Heap vs Binary Search Tree (BST)

In this post, we will learn the difference between Heap and Binary Search Tree (BST) in Java. This is a frequently asked question in Java interviews for beginners. Let's dive into it.

Difference between Heap and Binary Search Tree (BST) in Java

Feature Heap Binary Search Tree (BST)
Structure Heap is a specialized tree-based data structure where the key of each node is either greater than or equal to (max heap) or less than or equal to (min-heap) the keys of its children. BST is a binary tree where the left child of a node has a key less than the node's key, and the right child has a key greater than the node's key.
Balancedness Heaps are usually not balanced; they are binary trees with some specific ordering properties. BSTs can be balanced or unbalanced, depending on the order of insertions and deletions. Balanced BSTs (e.g., AVL trees, Red-Black trees) maintain height balance for efficient operations.
Main Operations Heap supports efficient insertion, deletion (extract-max or extract-min), and finding the maximum or minimum element in O(log n) time complexity. BST supports efficient search, insertion, and deletion operations in O(log n) time complexity for balanced trees. For unbalanced BSTs, the time complexity may degrade to O(n) in the worst case.
Use Cases Heaps are commonly used in priority queues and heap-based sorting algorithms like Heap Sort. BSTs are used for fast searching and dynamic data sets where elements are inserted and removed frequently, such as in database indexing and symbol tables.
Implementation Heaps are usually implemented as arrays with heapification algorithms to maintain the heap property. BSTs are implemented using linked data structures (nodes with left and right pointers) or array representation (e.g., array-based BSTs).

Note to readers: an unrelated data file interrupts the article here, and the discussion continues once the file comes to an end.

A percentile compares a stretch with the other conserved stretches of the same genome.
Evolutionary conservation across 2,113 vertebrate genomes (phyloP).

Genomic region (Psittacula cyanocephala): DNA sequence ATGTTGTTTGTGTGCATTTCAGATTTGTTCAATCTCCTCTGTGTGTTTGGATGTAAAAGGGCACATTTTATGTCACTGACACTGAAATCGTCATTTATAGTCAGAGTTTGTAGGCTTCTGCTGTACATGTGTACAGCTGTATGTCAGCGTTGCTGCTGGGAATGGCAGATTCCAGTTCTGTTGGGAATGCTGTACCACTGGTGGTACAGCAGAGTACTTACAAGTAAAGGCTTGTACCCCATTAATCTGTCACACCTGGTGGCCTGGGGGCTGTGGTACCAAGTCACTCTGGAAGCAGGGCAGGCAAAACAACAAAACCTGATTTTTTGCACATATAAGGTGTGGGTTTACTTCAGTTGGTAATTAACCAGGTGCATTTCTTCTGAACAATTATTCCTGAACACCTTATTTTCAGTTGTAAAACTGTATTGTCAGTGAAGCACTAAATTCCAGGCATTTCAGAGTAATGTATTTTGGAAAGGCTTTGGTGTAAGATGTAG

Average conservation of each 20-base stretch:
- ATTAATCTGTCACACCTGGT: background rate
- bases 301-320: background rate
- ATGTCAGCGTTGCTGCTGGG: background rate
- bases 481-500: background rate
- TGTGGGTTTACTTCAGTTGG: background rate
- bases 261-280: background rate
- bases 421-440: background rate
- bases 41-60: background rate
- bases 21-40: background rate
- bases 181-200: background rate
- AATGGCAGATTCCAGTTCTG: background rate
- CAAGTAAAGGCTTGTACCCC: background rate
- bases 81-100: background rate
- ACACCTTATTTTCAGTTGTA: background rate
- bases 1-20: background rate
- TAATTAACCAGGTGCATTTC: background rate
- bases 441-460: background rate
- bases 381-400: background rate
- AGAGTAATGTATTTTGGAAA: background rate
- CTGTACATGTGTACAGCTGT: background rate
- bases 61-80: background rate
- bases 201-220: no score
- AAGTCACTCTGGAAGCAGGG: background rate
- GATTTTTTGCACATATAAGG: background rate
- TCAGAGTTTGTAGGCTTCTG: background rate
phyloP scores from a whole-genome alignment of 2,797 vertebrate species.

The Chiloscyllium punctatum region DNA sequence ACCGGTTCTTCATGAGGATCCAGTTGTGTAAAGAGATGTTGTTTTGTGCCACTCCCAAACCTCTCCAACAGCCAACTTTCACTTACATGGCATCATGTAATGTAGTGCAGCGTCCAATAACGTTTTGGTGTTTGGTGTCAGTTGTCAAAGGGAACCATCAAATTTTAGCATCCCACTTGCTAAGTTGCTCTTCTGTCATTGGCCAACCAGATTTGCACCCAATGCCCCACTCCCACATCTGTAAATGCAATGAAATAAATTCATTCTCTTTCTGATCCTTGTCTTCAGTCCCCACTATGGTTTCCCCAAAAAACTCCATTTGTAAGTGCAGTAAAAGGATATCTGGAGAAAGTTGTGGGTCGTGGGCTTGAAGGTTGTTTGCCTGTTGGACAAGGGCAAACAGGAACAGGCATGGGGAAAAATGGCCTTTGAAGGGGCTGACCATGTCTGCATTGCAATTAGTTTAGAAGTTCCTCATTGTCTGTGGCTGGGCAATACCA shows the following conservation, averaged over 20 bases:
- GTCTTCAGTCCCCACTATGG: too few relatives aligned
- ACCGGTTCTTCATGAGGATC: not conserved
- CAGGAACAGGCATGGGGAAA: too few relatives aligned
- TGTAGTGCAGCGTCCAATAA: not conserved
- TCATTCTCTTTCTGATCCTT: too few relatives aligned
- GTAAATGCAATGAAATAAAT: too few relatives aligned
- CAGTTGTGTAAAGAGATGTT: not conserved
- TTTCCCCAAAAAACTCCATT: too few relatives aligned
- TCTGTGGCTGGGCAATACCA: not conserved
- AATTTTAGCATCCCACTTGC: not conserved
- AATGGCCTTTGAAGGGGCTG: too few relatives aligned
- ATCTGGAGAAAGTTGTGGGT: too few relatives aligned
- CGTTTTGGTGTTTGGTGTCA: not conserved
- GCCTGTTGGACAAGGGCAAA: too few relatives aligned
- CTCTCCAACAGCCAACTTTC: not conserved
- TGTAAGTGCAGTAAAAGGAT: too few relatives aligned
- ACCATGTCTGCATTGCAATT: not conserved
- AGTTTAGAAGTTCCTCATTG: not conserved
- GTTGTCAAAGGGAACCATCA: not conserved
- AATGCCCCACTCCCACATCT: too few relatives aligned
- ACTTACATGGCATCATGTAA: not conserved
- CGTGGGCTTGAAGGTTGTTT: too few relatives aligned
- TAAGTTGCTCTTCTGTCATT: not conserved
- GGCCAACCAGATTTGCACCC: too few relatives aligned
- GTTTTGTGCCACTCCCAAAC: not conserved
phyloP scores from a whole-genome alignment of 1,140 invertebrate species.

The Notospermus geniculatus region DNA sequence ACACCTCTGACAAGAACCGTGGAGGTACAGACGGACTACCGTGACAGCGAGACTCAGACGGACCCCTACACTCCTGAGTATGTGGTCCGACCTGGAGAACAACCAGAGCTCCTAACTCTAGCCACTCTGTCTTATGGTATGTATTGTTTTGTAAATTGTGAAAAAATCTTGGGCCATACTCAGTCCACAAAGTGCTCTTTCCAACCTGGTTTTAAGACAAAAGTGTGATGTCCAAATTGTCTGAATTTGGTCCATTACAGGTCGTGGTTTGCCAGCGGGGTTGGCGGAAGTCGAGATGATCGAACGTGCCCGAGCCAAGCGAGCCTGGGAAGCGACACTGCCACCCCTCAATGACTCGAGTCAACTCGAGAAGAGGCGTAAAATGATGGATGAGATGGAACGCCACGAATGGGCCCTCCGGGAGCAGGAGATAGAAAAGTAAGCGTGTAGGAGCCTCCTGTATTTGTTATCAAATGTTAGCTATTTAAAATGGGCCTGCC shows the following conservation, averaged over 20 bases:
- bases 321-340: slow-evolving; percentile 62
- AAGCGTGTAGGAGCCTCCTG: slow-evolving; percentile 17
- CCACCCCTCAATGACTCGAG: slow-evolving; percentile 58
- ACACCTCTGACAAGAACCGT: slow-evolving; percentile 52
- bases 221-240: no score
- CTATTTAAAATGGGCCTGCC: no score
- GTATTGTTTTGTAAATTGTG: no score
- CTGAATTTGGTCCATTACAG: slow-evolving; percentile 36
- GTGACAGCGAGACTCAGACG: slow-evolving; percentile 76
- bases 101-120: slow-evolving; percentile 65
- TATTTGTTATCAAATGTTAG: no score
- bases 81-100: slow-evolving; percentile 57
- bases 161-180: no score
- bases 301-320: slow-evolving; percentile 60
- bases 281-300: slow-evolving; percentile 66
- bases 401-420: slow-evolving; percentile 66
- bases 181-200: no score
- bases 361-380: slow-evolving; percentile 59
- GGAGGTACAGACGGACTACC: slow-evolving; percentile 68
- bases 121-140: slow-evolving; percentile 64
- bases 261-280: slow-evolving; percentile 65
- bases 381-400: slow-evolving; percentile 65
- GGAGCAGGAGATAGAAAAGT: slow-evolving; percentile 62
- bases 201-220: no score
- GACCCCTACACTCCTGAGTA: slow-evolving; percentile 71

In-order Traversal Heap does not guarantee in-order traversal; it only satisfies the heap property. BST's in-order traversal visits the nodes in ascending order (sorted order) if the tree is balanced.
Time Complexity for Searching Heap has O(n) time complexity for searching an element as there is no specific order among the elements in each level. Balanced BST has O(log n) time complexity for searching, as it halves the search space in each step.
Heap Property The heap property ensures that the root node has the highest (max heap) or lowest (min-heap) key among all the nodes in the heap. BST property ensures that the left subtree of a node contains keys less than the node's key, and the right subtree contains keys greater than the node's key.
Example Heap Example BST Example
In summary, heaps are specialized tree-based data structures with specific ordering properties, used mainly for priority queues and heap sorting. On the other hand, binary search trees are general-purpose binary trees with elements ordered based on their keys, used for efficient searching, insertion, and deletion operations. The choice between a heap and a BST depends on the specific requirements of the application or problem at hand.